HTTPSing me softly

I spent a while today morning making a proof-of-concept-ish of soft HTTPS enforcement without JavaScript.

You might look at it and think it’s completely idiotic and ask why would anybody want this, but I have a Nokia E51 and I constantly run into websites that force HTTPS on everything and my phone doesn’t understand either TLS or SNI (can’t remember) so the only thing that works for me is Google, not even Wikipedia.

Imagine an empty CSS file at /.well-unknown/cryptolocker with HSTS and immutable in Cache-Control. Place <link rel="stylesheet" href="https://yourdomain/.well-unknown/cryptolocker"> in your documents. Once this CSS loads, the whole domain will pick up HSTS from it, but only if the browser was capable of loading it at least once.

I have a version of it running at if you’re interested, and here’s the nginx config it took to build.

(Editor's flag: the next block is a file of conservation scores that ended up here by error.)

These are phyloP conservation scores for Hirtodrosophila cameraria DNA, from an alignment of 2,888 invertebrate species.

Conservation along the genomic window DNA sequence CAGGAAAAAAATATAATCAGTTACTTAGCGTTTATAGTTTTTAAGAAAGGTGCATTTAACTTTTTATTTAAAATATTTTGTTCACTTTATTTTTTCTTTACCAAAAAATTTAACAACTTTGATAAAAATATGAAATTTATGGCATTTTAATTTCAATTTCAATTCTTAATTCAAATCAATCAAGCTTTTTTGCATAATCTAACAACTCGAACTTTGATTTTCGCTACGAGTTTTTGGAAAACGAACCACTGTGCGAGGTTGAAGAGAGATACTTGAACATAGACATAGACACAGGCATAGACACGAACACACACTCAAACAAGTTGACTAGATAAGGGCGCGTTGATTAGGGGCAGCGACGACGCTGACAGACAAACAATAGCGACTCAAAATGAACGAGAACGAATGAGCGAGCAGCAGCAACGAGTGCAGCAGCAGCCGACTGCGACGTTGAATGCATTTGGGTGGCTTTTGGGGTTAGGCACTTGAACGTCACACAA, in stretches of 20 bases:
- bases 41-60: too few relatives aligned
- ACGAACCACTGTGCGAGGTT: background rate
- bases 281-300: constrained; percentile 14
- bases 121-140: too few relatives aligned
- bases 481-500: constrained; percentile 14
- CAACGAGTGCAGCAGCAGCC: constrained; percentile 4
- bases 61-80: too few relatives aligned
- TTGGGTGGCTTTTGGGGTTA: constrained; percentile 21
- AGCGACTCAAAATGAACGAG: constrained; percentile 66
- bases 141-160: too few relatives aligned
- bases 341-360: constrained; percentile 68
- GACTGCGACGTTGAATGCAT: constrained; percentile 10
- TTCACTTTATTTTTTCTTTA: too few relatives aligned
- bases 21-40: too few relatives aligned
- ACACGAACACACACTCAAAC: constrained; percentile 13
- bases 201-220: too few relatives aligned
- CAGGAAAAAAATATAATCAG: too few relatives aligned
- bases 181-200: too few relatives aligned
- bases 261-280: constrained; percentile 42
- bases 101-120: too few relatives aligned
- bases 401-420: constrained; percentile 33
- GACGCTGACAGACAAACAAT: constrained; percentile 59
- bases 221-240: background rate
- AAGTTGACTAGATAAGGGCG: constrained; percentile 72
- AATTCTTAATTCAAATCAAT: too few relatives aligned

server {
	listen 80;
	listen 443 ssl http2;
	include acme.snippet.conf; # my snippet for letsencrypt auto-renewal
	include ssl.snippet.conf; # my snippet for ciphers and stuff
	# ssl certificate and key goes here
	# other cool security headers go here
	add_header Strict-Transport-Security "max-age=31536000";
	location /.well-unknown/cryptolocker {
		default_type text/css;
		add_header Cache-Control "max-age=31536000, public, immutable";
		add_header Strict-Transport-Security "max-age=31536000";
		return 200 "";
	location / {
		root /var/www/harbringer;

Among important things to remember is the fact that nginx’s add_header is only inherited from server by location (and other combinations) if there are no such instructions at current level, so the repeated HSTS line is fully intentional.